At the time of the present action, Raderman had not yet been formally ordered to report for active duty, and in anticipation of such order and to bar its issuance he brought this suit. He claims that his case is distinguishable from other cases cited above, since it is "an affirmative lawsuit before an induction order" has been received, rather than a habeas application after an induction order. [Emphasis added.] But the procedural posture of such an action is irrelevant to the merits. If it were otherwise, a reservist, who could reach the courthouse steps first, by commencing an action before a call-up order issued, presumably would have greater substantive rights than one who was not as agile.
Plaintiff claims that compliance with his commanding officer's order to trim his hair would have seriously impaired his ability to earn his living. Therefore, he alleges that the military's action has denied him "liberty" and "property" without due process of law, citing a quotation from Chief Justice Warren in Greene v. McElroy, 360 U.S. 474, 492, 79 S. Ct. 1400, 1411, 13 L. Ed. 2d 1377 (1959), that "the alleged liberty is petitioner's freedom to practice his chosen profession" * * * "free from unreasonable governmental interference." The Greene case involved the question of whether an engineer, who for years had had security clearance and had worked on many defense projects, could be denied such clearance on the basis of confidential informant testimony without the opportunity to confront and cross-examine his accuser. The Court held that he could not be. The case is clearly distinguishable on its facts; it did not involve a reservist and Chief Justice Warren dictum must be viewed in the context of the factual situation of that case.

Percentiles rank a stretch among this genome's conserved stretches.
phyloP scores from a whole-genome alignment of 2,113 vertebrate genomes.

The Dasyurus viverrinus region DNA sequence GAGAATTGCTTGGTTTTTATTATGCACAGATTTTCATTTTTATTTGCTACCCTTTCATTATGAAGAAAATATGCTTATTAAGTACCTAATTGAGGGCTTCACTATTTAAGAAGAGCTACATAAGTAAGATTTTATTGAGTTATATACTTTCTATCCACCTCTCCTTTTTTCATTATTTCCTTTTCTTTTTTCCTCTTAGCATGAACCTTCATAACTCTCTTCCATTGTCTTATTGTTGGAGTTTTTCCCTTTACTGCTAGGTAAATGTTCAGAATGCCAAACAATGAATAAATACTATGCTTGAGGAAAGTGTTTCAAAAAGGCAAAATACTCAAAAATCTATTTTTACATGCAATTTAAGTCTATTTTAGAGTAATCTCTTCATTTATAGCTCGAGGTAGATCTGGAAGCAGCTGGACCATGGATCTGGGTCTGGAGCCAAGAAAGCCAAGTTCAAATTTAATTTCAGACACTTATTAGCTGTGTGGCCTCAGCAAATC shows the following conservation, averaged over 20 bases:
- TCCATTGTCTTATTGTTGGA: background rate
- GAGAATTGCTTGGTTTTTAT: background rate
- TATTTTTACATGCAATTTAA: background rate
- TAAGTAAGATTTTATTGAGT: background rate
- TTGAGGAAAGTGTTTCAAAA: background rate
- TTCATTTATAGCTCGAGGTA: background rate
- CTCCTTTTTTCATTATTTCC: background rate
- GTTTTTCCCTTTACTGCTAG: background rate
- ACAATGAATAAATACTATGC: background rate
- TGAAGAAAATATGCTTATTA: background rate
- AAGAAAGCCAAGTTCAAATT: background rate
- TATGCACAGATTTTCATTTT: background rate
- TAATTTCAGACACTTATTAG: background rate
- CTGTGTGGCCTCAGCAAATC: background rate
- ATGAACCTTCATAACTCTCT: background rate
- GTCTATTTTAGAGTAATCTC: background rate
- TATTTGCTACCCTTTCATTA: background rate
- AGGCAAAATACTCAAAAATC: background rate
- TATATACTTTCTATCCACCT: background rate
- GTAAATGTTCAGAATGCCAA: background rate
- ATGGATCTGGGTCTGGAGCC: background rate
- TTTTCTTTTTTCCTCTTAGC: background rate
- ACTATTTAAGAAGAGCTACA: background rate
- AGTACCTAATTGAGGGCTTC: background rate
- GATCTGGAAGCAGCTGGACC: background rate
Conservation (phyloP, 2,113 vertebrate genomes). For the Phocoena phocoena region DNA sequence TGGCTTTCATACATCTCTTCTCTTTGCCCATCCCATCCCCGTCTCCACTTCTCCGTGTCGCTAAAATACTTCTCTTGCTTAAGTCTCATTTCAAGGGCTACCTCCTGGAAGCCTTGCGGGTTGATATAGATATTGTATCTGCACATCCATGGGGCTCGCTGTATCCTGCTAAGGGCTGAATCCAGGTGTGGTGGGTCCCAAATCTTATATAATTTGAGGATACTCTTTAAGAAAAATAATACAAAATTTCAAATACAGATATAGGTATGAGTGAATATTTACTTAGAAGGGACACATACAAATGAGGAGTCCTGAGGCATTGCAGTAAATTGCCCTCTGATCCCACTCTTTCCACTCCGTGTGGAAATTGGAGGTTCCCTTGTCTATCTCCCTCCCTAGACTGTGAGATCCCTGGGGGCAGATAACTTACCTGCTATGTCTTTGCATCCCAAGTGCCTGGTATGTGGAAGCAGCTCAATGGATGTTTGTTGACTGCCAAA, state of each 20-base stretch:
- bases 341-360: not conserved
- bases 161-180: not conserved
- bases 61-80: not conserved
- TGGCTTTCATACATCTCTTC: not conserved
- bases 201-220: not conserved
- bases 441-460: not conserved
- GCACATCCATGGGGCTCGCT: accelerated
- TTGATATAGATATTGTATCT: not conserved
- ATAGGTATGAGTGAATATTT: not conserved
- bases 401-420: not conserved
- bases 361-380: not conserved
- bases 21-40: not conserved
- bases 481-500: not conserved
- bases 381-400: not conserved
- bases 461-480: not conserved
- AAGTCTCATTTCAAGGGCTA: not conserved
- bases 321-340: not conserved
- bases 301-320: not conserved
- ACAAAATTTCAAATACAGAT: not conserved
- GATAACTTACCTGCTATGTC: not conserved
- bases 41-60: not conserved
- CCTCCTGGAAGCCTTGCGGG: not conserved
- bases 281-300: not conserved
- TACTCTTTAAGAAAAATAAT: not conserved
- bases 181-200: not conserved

The problem with a reservist, such as Raderman, is that he is neither a civilian nor a full-time soldier. In effect he must live in two worlds, one military and one civilian and attempt to satisfy the requirements of both. As in this case, the demands of each may conflict and, while the result may appear harsh, he made the choice some time ago to join a reserve unit. Concomitant with that decision was the knowledge that he would be subject to Army rules and regulations concerning his appearance for six years. Certainly what constitutes a neat and soldierly appearance for a reservist within such regulations is within the discretion of the military. There is no claim here that plaintiff was treated any differently than any other reservist; in fact, he was advised by a Major General of the Army that "Exceptions will not be made to this policy." Throughout the ages the appearance of the military has changed radically. Pictures of Visigoths and our own Civil War soldiers illustrate these changes. But past practices afford no criteria for the present. At any rate, a court is in no position to make that kind of judgment. In the present case there is clearly no action by the military which goes far beyond any rational exercise of discretion. Relief must therefore be denied.
We have reviewed the other claims raised by the plaintiff and conclude that they are without merit.
The judgment below is affirmed.